The baby dinosaur seemed almost ready to burst free from its shell, curled up so tightly its head tucked between its toes. But an unknown event buried the egg before the small creature ever took its first breath, preserving the unhatched animal for tens of millions of years in what is now southern China.
The stone mining company Yingliang Group discovered the egg in 2000, but another 15 years passed before anyone realized the significance of the find, when a few fragile bones exposed by a crack in the egg's surface hinted at the prize inside.
"I couldn't believe my eyes because it is so perfectly preserved," says study author Darla Zelenitsky, a paleontologist at the University of Calgary who specializes in dinosaur eggs.
Dubbed Baby Yingliang, the infant dino comes from rocks estimated to be roughly 70 million years old, though its precise age remains uncertain. The embryo is a type of oviraptorosaur—a group of beaked therapod dinosaurs closely related to modern birds that lived about 130 million to 66 million years ago. These creatures share many traits with their avian relatives, and the embryo hints at one more: a curled pre-hatching position.
"It's remarkable to get a glimpse into the very first stages of life of animals that lived more than 70 million years ago," Lindsay Zanno, head of paleontology at the North Carolina Museum of Natural Sciences and a researcher at NC State University, says via email. "The evidence that birds are living theropod dinosaurs is, at this point, overwhelming."
Curled and tucked
The remarkable egg was rediscovered in 2015 when Yingliang staff were sorting through the company's fossil finds with plans to open a natural history museum. The egg is slightly longer than an ostrich egg but pill-shaped, and its surface was fractured, allowing a worker to spot a few bits of bone.
"In that moment he realized there might be [an] embryo inside," says study author Waisum Ma, a doctoral researcher at the United Kingdom's University of Birmingham.
A technician carefully chipped away one side of the fossil and cleared out some of the sediment filling the egg to reveal the young dinosaur curled up in death as it would have been in life. Realizing the significance of the discovery, Yingliang reached out to the study's lead author, Lida Xing of the China University of Geosciences in Beijing, who began assembling a team to study the exquisitely preserved baby dino.
While many dinosaur eggs have been found, embryos are rare—and well-preserved embryos are even rarer still. "They're mostly these jumbles of bones at the bottom of an egg," says Matthew Lamanna, a paleontologist at the Carnegie Museum of Natural History in Pittsburgh who was not part of the study team.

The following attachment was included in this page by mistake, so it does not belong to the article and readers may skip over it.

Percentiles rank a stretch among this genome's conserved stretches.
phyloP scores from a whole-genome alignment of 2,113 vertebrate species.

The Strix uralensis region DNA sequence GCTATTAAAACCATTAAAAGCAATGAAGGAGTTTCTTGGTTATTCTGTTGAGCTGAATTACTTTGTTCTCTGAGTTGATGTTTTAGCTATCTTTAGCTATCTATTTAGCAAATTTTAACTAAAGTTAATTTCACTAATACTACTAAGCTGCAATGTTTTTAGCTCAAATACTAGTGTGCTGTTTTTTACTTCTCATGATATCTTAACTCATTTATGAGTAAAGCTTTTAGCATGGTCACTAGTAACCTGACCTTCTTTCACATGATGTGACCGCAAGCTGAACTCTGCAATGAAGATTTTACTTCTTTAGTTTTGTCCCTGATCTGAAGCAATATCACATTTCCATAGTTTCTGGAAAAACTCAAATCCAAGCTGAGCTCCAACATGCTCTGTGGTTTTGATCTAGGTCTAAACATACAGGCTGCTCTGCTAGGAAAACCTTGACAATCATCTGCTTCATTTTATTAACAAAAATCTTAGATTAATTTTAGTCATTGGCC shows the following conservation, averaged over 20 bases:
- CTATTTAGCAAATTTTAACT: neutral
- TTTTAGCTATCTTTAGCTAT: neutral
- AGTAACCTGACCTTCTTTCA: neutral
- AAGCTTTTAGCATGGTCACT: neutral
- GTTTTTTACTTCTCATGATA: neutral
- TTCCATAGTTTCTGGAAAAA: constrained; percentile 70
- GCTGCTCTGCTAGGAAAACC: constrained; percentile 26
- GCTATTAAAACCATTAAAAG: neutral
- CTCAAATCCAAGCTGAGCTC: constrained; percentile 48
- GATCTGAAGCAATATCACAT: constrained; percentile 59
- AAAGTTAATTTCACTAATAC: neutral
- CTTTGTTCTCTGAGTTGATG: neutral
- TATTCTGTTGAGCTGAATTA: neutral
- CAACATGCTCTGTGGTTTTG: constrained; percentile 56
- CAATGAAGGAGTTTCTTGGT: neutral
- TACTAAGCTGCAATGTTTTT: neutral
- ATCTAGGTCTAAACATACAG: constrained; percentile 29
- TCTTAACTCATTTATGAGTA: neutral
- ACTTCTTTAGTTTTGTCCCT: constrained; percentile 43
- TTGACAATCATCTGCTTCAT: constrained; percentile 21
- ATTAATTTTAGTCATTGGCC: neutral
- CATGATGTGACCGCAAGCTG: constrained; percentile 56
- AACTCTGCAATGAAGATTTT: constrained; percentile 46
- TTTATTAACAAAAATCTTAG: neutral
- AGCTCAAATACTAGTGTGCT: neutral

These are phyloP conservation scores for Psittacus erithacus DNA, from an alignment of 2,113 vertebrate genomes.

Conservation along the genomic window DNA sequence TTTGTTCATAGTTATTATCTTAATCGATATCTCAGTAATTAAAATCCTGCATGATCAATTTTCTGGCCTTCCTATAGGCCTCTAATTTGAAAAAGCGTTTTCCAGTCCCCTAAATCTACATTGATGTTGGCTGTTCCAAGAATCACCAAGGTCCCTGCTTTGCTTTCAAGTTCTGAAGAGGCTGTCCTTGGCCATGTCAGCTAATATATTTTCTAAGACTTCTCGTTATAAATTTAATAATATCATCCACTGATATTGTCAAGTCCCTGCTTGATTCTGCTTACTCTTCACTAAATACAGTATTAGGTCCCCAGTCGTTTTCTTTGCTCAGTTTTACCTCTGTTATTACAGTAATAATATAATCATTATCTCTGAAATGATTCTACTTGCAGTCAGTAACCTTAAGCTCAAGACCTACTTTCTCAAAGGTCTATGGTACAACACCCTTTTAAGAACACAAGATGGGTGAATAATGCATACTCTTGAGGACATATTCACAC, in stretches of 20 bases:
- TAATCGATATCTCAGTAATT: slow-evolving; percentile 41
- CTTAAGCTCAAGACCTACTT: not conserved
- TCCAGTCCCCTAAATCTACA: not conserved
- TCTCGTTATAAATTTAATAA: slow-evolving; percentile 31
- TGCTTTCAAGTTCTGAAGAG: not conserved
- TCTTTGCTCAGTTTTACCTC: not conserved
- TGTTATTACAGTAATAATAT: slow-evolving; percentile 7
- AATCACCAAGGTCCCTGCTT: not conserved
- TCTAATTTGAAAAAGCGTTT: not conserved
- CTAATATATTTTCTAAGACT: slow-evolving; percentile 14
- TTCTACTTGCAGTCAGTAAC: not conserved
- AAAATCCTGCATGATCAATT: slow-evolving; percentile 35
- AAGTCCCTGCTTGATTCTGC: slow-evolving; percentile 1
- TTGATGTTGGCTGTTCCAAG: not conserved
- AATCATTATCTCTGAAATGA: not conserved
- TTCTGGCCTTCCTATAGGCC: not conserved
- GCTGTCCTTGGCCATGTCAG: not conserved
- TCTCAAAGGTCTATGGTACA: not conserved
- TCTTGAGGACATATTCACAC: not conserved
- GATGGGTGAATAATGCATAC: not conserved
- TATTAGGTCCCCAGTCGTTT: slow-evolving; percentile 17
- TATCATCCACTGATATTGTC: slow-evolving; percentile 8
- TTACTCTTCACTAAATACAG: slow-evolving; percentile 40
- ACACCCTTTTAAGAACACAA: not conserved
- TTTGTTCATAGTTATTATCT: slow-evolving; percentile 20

Only two other nearly complete oviraptorosaur embryos have yet been found, Ma says. "Wow," she recalls thinking when she first saw images of the fossil. "This is the best dinosaur embryo I've ever seen." Just a few parts of the skeleton seem to be missing, she says, including a forelimb and a section of the tail.
For other fossils, scientists have used CT scans to reveal details of the bones hidden inside. However, the type of sediment filling the egg made it difficult for scientists to discern the bones from the background. Still, the team was able to carefully study the exposed surface of the fossil, comparing it to the other two oviraptorosaur embryos previously found.
Baby Yingliang's head lies along its belly, with its knees bent near where its tiny forelimbs would sprout. Its curved back lies at one end of the egg, where a gap hints at an air sac now long gone. All these features are similar to modern chicken embryos, which slowly curl into tight balls as they develop, leading to the chickens' heads nestling under their right wings. Known as tucking, the series of poses is key to successful hatching.
While Baby Yingliang isn't as tucked as a chicken just about to break free of its shell, "it's getting there," Zelenitsky says. The slightly different positions of the two previously found oviraptorosaur embryos may show the chicken-like shifts in pose during development. The team posits that birds’ tucking behavior can be traced back millions of years to baby oviraptorosaurs.
The find adds to the variety of behaviors and physical traits thought to be passed from theropod dinosaurs to modern birds, such as the recent discovery of an oviraptorosaur crouched like a brooding bird over its clutch of eggs. While Baby Yingliang's "birdie behavior" isn't necessarily surprising, Lamanna says, such fossils are vital to truly grasping evolution's twists and turns.
"We can speculate until the cows come home," he says. But without fossils displaying the evidence, these early behaviors remain speculation.
The fossil may hold even more clues to the evolution of modern birds, adds paleontologist Timothy Rowe of the University of Texas at Austin, who was not part of the study team. For example, a key step in bird evolution is the transition from forelimbs to wings lengthy enough for flight. Exactly how—and how many times—this change happened in dinosaurs remains uncertain. But clues to these evolutionary transformations can be found in animals’ early development, he says. "They really start to play out inside the egg."
A big challenge is that the rarity of well-preserved embryos makes it tough to draw firm conclusions, Ma says. But that may soon change: The company that discovered Baby Yingliang also found other eggs at the same site. "So there might be more embryos," she says, and thus more clues to the ancient origins of the birds that soar, glide, and waddle around the planet today.